Principles of translation

In translating my twin aims are accuracy and readablility. “Accuracy” signifies faithfulness both to the meaning of the author’s words and to the diction (eg contemporary or archaic, high-flown or demotic, poetic or prosaic) and tone of voice (eg normal or ironic, serious or jocular, reverential or mocking) in which the author expresses them. “Readability” leads me to use a default style where the vocabulary, idioms and sentence structures are natural and unaggressively modern, modifying this where the context requires. In my Latin translations I have, for example, broken up the long classical Latin periods of Erasmus into the shorter sentences preferred in contemporary English.

Translating Pushkin

Most of Pushkin’s major works, are written in rhymed verse. But translating Pushkin’s rhymed verse into English rhymed verse is perilous, particularly in the lengthier works.  Here’s why –

  • It is impossible in English, because of the nature of the language (lack of regularly inflected endings, rigidity of word order), to produce the same wealth and spontaneïty of rhyme that Pushkin could produce in Russian.
  • Forcing Pushkin’s poetry into rhymed English lines cannot be sustained without distorting his sense and style.
  • Most modern English readers’ reaction to a rhymed narrative poem is different from that of Pushkin’s readership: it is hard for lengthy passages of rhymed verse in modern English not to seem either stilted or comic.

So I am convinced that rhyme is a barrier, not an aid, to the faithful translation of Pushkin lengthier poetry. Of course, the English reader will miss the magic and music of Pushkin’s rhymes. But the sounds of English are inevitably different from the sounds of Russian, so anyone who wants to enjoy Pushkin’s word music has no alternative but to learn Russian. My aim has been to present Pushkin’s verse narratives to English readers in a way that, for the first time, gives the ‘narratives’ primacy over the ‘verse’ and that makes it easy for the reader who has not learned Russian to enjoy the many other beauties of Pushkin’s writing.  That is why, for example, my 2005 version of Eugene Onégin unashamedly presented the work as a novel rather than as a narrative poem.  In other cases – eg. in Ruslán and Lyudmíla, where Pushkin was creating a witty and fast-moving story in epic form – I have used unrhymed verse to convey the verve of the original along with Pushkin’s rhythmical momentum.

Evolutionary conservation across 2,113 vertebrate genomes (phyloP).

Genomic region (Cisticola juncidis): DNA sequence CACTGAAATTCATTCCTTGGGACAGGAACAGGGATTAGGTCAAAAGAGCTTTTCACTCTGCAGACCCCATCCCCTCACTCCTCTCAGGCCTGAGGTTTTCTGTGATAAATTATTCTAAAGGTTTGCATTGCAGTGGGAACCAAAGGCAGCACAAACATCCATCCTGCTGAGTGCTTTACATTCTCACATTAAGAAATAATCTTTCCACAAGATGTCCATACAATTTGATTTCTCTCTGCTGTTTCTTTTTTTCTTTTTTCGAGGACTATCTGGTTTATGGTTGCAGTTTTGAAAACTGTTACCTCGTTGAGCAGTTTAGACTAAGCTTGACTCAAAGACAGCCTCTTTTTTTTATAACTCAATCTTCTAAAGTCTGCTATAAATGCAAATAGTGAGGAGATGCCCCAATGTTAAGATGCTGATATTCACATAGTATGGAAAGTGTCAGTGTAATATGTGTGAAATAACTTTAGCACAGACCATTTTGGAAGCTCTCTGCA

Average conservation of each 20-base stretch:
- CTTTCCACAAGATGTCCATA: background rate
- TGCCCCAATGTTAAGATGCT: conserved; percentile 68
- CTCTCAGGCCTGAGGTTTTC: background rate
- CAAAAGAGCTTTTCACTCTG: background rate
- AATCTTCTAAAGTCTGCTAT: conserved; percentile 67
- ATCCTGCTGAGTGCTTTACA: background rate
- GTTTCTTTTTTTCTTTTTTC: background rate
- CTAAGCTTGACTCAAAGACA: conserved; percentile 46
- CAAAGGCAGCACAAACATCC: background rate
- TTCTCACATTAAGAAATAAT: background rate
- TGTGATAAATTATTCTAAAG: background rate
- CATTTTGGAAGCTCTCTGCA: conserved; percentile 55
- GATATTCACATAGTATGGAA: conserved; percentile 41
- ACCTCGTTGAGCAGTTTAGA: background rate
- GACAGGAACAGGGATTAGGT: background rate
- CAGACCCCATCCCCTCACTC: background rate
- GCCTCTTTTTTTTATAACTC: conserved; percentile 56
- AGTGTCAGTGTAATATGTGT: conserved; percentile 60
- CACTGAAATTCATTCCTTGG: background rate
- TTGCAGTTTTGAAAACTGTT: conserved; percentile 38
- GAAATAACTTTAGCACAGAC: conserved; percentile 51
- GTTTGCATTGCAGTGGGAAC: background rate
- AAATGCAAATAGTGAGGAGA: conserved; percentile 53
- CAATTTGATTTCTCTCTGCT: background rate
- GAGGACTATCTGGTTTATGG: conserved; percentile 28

I recognise that, in translating Pushkin’s shorter, song-like verses, preserving a regular rhyme pattern is often essential.  My renderings of Pushkin’s lyrics, therefore, mostly keep Pushkin’s rhyme scheme, while still aiming for maximum accuracy, clarity and naturalness.

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